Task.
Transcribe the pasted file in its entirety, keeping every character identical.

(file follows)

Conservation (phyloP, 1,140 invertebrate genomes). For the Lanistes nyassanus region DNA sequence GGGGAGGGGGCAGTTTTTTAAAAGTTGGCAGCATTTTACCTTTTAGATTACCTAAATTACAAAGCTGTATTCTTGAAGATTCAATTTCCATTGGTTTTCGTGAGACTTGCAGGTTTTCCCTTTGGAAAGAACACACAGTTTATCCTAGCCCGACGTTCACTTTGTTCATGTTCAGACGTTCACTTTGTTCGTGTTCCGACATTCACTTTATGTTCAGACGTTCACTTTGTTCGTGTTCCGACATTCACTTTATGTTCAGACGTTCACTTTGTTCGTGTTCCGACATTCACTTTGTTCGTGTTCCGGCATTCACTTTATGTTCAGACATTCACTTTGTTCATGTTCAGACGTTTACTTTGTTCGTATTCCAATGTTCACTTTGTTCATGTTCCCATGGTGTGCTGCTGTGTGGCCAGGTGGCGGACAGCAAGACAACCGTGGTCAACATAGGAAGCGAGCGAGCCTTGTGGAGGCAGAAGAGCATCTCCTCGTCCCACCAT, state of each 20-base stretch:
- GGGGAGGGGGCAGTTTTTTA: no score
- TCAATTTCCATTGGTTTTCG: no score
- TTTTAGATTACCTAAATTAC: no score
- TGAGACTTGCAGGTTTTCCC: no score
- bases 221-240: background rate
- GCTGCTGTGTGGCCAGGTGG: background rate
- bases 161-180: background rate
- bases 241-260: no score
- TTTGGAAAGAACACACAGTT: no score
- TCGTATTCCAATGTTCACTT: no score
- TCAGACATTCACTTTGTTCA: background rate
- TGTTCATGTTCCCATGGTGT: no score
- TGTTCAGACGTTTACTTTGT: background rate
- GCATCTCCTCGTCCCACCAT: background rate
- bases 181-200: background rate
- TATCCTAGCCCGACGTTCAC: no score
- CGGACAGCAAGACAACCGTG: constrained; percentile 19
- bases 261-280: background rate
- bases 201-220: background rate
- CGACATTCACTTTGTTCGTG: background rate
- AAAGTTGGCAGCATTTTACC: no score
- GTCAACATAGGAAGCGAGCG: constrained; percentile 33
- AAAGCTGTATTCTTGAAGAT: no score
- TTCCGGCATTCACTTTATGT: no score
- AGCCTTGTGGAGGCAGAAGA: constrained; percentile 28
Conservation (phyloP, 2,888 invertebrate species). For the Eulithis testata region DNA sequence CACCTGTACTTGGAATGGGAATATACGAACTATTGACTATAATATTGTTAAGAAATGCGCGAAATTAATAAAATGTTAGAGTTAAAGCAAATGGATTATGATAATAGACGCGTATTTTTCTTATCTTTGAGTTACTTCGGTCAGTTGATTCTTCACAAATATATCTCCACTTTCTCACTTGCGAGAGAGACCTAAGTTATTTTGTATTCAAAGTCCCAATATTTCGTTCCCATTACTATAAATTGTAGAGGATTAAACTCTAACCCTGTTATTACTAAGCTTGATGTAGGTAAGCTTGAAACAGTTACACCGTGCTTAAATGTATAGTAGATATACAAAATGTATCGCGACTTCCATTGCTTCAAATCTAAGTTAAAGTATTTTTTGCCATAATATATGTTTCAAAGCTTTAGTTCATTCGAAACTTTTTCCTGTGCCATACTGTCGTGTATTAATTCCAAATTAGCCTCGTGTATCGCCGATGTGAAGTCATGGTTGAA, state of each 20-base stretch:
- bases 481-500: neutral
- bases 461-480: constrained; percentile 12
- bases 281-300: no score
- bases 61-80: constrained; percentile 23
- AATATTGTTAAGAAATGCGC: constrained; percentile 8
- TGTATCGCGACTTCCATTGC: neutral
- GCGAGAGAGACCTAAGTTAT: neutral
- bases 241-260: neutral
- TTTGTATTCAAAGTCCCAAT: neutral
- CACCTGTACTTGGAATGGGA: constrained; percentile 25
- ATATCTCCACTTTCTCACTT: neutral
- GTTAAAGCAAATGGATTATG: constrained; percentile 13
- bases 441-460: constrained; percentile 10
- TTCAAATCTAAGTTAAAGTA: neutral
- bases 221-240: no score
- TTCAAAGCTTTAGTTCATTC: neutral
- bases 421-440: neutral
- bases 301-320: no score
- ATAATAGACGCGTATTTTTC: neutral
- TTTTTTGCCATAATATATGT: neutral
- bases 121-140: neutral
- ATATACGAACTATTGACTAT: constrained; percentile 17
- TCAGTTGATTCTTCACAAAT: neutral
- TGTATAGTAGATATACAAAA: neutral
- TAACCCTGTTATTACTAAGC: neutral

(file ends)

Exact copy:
Conservation (phyloP, 1,140 invertebrate genomes). For the Lanistes nyassanus region DNA sequence GGGGAGGGGGCAGTTTTTTAAAAGTTGGCAGCATTTTACCTTTTAGATTACCTAAATTACAAAGCTGTATTCTTGAAGATTCAATTTCCATTGGTTTTCGTGAGACTTGCAGGTTTTCCCTTTGGAAAGAACACACAGTTTATCCTAGCCCGACGTTCACTTTGTTCATGTTCAGACGTTCACTTTGTTCGTGTTCCGACATTCACTTTATGTTCAGACGTTCACTTTGTTCGTGTTCCGACATTCACTTTATGTTCAGACGTTCACTTTGTTCGTGTTCCGACATTCACTTTGTTCGTGTTCCGGCATTCACTTTATGTTCAGACATTCACTTTGTTCATGTTCAGACGTTTACTTTGTTCGTATTCCAATGTTCACTTTGTTCATGTTCCCATGGTGTGCTGCTGTGTGGCCAGGTGGCGGACAGCAAGACAACCGTGGTCAACATAGGAAGCGAGCGAGCCTTGTGGAGGCAGAAGAGCATCTCCTCGTCCCACCAT, state of each 20-base stretch:
- GGGGAGGGGGCAGTTTTTTA: no score
- TCAATTTCCATTGGTTTTCG: no score
- TTTTAGATTACCTAAATTAC: no score
- TGAGACTTGCAGGTTTTCCC: no score
- bases 221-240: background rate
- GCTGCTGTGTGGCCAGGTGG: background rate
- bases 161-180: background rate
- bases 241-260: no score
- TTTGGAAAGAACACACAGTT: no score
- TCGTATTCCAATGTTCACTT: no score
- TCAGACATTCACTTTGTTCA: background rate
- TGTTCATGTTCCCATGGTGT: no score
- TGTTCAGACGTTTACTTTGT: background rate
- GCATCTCCTCGTCCCACCAT: background rate
- bases 181-200: background rate
- TATCCTAGCCCGACGTTCAC: no score
- CGGACAGCAAGACAACCGTG: constrained; percentile 19
- bases 261-280: background rate
- bases 201-220: background rate
- CGACATTCACTTTGTTCGTG: background rate
- AAAGTTGGCAGCATTTTACC: no score
- GTCAACATAGGAAGCGAGCG: constrained; percentile 33
- AAAGCTGTATTCTTGAAGAT: no score
- TTCCGGCATTCACTTTATGT: no score
- AGCCTTGTGGAGGCAGAAGA: constrained; percentile 28
Conservation (phyloP, 2,888 invertebrate species). For the Eulithis testata region DNA sequence CACCTGTACTTGGAATGGGAATATACGAACTATTGACTATAATATTGTTAAGAAATGCGCGAAATTAATAAAATGTTAGAGTTAAAGCAAATGGATTATGATAATAGACGCGTATTTTTCTTATCTTTGAGTTACTTCGGTCAGTTGATTCTTCACAAATATATCTCCACTTTCTCACTTGCGAGAGAGACCTAAGTTATTTTGTATTCAAAGTCCCAATATTTCGTTCCCATTACTATAAATTGTAGAGGATTAAACTCTAACCCTGTTATTACTAAGCTTGATGTAGGTAAGCTTGAAACAGTTACACCGTGCTTAAATGTATAGTAGATATACAAAATGTATCGCGACTTCCATTGCTTCAAATCTAAGTTAAAGTATTTTTTGCCATAATATATGTTTCAAAGCTTTAGTTCATTCGAAACTTTTTCCTGTGCCATACTGTCGTGTATTAATTCCAAATTAGCCTCGTGTATCGCCGATGTGAAGTCATGGTTGAA, state of each 20-base stretch:
- bases 481-500: neutral
- bases 461-480: constrained; percentile 12
- bases 281-300: no score
- bases 61-80: constrained; percentile 23
- AATATTGTTAAGAAATGCGC: constrained; percentile 8
- TGTATCGCGACTTCCATTGC: neutral
- GCGAGAGAGACCTAAGTTAT: neutral
- bases 241-260: neutral
- TTTGTATTCAAAGTCCCAAT: neutral
- CACCTGTACTTGGAATGGGA: constrained; percentile 25
- ATATCTCCACTTTCTCACTT: neutral
- GTTAAAGCAAATGGATTATG: constrained; percentile 13
- bases 441-460: constrained; percentile 10
- TTCAAATCTAAGTTAAAGTA: neutral
- bases 221-240: no score
- TTCAAAGCTTTAGTTCATTC: neutral
- bases 421-440: neutral
- bases 301-320: no score
- ATAATAGACGCGTATTTTTC: neutral
- TTTTTTGCCATAATATATGT: neutral
- bases 121-140: neutral
- ATATACGAACTATTGACTAT: constrained; percentile 17
- TCAGTTGATTCTTCACAAAT: neutral
- TGTATAGTAGATATACAAAA: neutral
- TAACCCTGTTATTACTAAGC: neutral